CAETS 2008 addressed sustainable development of the world’s deltas, which will accommodate an estimated 70% of the global population by 2050. Discussion focused on the effects of climate change and land subsidence in these regions and their interaction with “delta technology.” Participants concluded that prior to implementing technological solutions, societal implications must be considered, taking into account all the spatial, economic and administrative consequence of the use and management of water and soil that will lead to the most sustainable solution.

CAETS 2007: Environment and Sustainable Growth [Tokyo, Japan]

CAETS 2007 participants noted that much progress has been made in controlling air, water and other environmental pollution in developed countries, but that air pollution remains a serious problem, especially in rapidly developing countries, that millions of the planet’s inhabitants still lack clean drinking water and sanitation, and that environmental noise is a constraining factor for sustainable development. Discussion focused particularly on the impacts of increasing carbon dioxide concentrations in the atmosphere resulting from human activities as the world economy grows.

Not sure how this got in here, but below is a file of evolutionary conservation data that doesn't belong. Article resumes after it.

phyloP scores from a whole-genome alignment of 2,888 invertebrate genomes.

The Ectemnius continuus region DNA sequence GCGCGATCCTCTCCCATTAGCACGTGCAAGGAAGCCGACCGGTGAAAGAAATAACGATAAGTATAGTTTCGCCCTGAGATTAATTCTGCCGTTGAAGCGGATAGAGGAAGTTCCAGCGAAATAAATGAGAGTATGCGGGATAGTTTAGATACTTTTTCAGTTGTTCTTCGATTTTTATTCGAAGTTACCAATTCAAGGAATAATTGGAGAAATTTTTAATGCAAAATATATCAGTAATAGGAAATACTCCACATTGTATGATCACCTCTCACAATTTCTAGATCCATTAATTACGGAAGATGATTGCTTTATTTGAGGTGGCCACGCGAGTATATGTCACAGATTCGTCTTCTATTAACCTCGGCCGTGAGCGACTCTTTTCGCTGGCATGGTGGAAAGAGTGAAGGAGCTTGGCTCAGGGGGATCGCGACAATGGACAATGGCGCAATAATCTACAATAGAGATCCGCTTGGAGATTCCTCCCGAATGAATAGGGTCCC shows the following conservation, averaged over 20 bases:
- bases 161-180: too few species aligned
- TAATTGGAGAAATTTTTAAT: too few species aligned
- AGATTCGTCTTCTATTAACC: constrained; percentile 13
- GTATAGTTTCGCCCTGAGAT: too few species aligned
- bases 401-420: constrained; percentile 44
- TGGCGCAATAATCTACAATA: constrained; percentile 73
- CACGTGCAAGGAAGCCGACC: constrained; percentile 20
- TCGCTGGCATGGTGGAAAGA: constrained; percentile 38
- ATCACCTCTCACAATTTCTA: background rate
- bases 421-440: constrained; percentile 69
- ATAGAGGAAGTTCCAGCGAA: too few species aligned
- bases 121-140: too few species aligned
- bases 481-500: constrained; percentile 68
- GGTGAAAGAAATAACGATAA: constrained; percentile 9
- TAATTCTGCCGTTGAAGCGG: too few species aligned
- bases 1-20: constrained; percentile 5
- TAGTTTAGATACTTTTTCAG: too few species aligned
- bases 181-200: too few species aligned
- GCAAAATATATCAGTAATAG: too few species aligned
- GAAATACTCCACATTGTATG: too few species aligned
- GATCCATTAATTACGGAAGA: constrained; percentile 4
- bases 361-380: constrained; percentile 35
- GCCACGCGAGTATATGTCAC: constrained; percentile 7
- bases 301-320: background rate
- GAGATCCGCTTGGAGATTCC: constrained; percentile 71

CAETS 2006: The Role of Hydrogen in Our Energy Future [Brussels, Belgium]

Realizing that the problem of supply, distribution and utilization of available energy sources is of paramount importance for the sustainable development of modern society, CAETS 2006 focused on the prospective use of hydrogen as an energy carrier. Recommendations on the use and potential of hydrogen were formulated, as were some general considerations on the energy problems the world is facing.

CAETS 2005: Oceans and the World’s Future [Cairns, Queensland, Australia]

CAETS 2005 examined the scientific, technological and engineering issues that link the world’s future with oceans. Key themes included: Climate change in the ocean is a crucial issue; Human use of the marine environment must be made sustainable; Combined social and technological approaches are needed to ensure the future of world fisheries; New technologies are emerging to enhance the efficiency of marine transport; Global petroleum demand is driving ambitious new offshore exploration and extraction technologies; Oceans can provide new resources of energy and minerals; We must develop new technologies for monitoring and data processing; and We must develop and exploit emerging technologies for disaster reduction.